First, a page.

Editorial Board   

Mr. Costin

Matthew Costin

Global Director (Hotels & Hospitality), BDRC Continental

Matthew Costin, is the Global Director (Hotels & Hospitality) of BDRC Continental, a market research consultancy specialising in the hotels and hospitality sector. In more than a decade at BDRC, Mr. Costin has worked with many of the world's leading hospitality companies, such as IHG, Hilton, Starwood and Marriott. He is an expert in the fields of brand equity and customer experience and is also a recognised authority on the meetings and conference sector. Mr. Costin joined BDRC in 2002, having started his insight career two years earlier with Abacus Research, where he worked mainly for clients in the financial services and media verticals. At BDRC, he assumed responsibility for the agency's work in the rapidly growing meetings and conference sector. In addition to overseeing the BDRC Meetings Market Survey programmes, Mr. Costin launched VenueVerdict, a suite of hospitality customer experience management and competitor benchmarking applications that has now been adopted by hotel companies in more than 70 countries worldwide. In 2008, Mr. Costin was promoted to BDRC's senior management team and appointed to head up the company's global Hotels & Hospitality research practise, which operates out of BDRC's head office in London as well as regional offices in Singapore, Beijing and Sydney. Alongside his management responsibilities, he retains a hands-on role with custom hotel research and consultancy assignments, as well as BDRC's global Hotel Guest Survey and Meetings Market Survey program. Mr. Costin has a MA in International Relations from the University of Sussex and holds an MBA from Henley Business School.

Mr. Costin can be contacted at 4402074001004 or matt.costin@bdrc-continental.com

Coming up in July 2020...

Hotel Spa: Back to Nature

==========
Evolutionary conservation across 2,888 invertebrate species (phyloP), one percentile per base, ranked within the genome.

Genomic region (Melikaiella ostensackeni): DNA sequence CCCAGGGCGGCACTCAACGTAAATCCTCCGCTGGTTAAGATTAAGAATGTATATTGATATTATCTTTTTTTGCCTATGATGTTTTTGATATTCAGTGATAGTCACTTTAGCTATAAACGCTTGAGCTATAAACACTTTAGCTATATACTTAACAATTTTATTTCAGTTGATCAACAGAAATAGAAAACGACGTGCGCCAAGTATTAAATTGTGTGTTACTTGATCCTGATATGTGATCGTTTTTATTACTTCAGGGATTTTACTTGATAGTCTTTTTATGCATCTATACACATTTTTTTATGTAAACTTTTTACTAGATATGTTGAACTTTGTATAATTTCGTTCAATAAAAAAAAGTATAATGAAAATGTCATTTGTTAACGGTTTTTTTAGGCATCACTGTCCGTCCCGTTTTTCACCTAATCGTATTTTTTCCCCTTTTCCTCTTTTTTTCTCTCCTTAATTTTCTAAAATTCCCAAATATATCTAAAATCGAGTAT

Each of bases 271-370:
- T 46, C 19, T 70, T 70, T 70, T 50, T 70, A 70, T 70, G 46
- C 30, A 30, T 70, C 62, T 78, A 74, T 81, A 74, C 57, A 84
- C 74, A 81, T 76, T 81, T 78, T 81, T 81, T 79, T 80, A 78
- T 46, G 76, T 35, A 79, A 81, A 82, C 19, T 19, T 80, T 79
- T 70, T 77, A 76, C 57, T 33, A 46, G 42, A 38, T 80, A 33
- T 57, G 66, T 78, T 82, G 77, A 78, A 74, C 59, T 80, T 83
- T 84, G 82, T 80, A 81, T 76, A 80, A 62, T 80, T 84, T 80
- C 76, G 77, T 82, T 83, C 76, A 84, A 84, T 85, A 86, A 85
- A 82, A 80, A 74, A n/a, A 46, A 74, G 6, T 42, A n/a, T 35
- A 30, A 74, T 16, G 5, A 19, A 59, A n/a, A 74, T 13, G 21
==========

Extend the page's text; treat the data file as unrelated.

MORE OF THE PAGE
As the Wellness Industry continues to expand, hotel spas are also diversifying, placing a greater emphasis on overall well-being. For some spas, this means providing clients with all-inclusive packages that include fitness classes, healthy dining, and offsite leisure activities, in addition to their core services. For example, spas near ski resorts are offering packages that include lift passes, pre-ski yoga sessions, after-ski dinners and spa treatments. Other spas are offering packages that include massages, saunas, mineral baths, hot springs, and recreational hiking and snowmobile activities. These kinds of spa offerings are also part of a "Back to Nature" movement that encourages guests to get out and experience the healing qualities of nature. One such therapy is the Japanese practice known as "forest bathing" which has become popular with spas that are near wooded areas. This practice relies on the ancient power of a forest for promoting a sense of health and well-being. Other spas are incorporating precious metals and stones into their health and beauty treatments - such as silver, gold, pearls and amber. Silver ion baths relax the body and mind, reduce fatigue, and restore energy balance. Gold keeps skin radiant and can even treat various skin diseases and infections, due to its antibacterial qualities. Amber is used to calm the nervous system and to relieve stress. Other natural products and therapies that are increasingly in demand include sound therapy, cryotherapy, infra-red saunas, and even CBD oil, which is being used in massages, facials and foot scrubs, providing a new form of stress relief. The July issue of the Hotel Business Review will document these trends and other new developments, and report on how some hotel spas are integrating them into their operations.